Count Imre Festetics de Tolna (1764–1847) was a landowner and geneticist.
Imre (Emmerich) Festetics
Kőszeg, Austria-Hungary (now Hungary)
|Known for||Creating the science of genetics|
Imre Festetics studued the breeding of sheep. He published some rules of heredity, and was the first to refer to these as "genetic laws of nature" (Die genetischen Gesatze der Natur). In so doing he used the term genetic for the first time, 80 years before William Bateson did. 
Genetic Laws of NatureEdit
- Healthy plants and robust animals are able to propagate and inherit their specific characteristics.
- Traits of grandparents that are different from those of the immediate progeny may reappear in later generations.
- Animals possessing desirable traits that have been inherited over many generations can sometimes have offspring with divergent traits. Such progeny are variants or freaks of nature, and are unsuitable for further propagation if the aim is the heredity of specific traits.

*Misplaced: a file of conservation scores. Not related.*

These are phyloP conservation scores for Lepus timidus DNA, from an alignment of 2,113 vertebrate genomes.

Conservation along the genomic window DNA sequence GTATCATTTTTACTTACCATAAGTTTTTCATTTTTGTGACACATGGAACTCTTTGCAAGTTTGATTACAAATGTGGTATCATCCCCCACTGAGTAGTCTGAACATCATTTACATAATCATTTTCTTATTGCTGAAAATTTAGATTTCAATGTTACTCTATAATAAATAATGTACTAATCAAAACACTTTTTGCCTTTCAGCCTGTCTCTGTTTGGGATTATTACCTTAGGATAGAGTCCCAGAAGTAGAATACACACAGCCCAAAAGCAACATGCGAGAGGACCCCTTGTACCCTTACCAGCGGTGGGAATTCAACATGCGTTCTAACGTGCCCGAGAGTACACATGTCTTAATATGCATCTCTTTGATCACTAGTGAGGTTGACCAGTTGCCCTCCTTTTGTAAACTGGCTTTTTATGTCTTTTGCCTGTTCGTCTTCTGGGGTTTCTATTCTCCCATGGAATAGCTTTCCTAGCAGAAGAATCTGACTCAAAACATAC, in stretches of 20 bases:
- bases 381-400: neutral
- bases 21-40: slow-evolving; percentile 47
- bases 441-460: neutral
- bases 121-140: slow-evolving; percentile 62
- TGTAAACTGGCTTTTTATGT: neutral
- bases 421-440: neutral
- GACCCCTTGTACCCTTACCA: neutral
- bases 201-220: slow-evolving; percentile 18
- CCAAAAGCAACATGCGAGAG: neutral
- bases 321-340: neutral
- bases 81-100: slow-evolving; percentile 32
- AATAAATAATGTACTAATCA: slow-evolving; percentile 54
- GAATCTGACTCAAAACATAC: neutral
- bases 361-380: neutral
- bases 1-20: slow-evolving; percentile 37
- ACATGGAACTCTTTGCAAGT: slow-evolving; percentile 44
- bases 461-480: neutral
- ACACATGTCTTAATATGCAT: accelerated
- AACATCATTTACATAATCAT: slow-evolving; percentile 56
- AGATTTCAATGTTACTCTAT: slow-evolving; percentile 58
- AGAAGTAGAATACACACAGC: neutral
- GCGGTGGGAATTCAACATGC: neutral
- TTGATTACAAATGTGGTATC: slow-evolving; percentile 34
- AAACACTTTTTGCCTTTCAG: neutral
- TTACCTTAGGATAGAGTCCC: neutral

- A precondition for successful application of inbreeding is scrupulous selection of stock animals.
Festetics was hindered by the complex nature of his study traits, which were aspects of wool quality. We now know this is polygenic, that is, controlled by many genes. It does not not give clear-cut "Mendelian" ratios. When Gregor Mendel turned his attention to inheritance many of the principles had already been sketched out by Festetics.
- Poczai P, Bell N, Hyvönen J. 2014. Imre Festetics and the Sheep Breeders' Society of Moravia: Mendel's Forgotten “Research Network”. PLoS Biol 12(1): e1001772. doi:10.1371/journal.pbio.1001772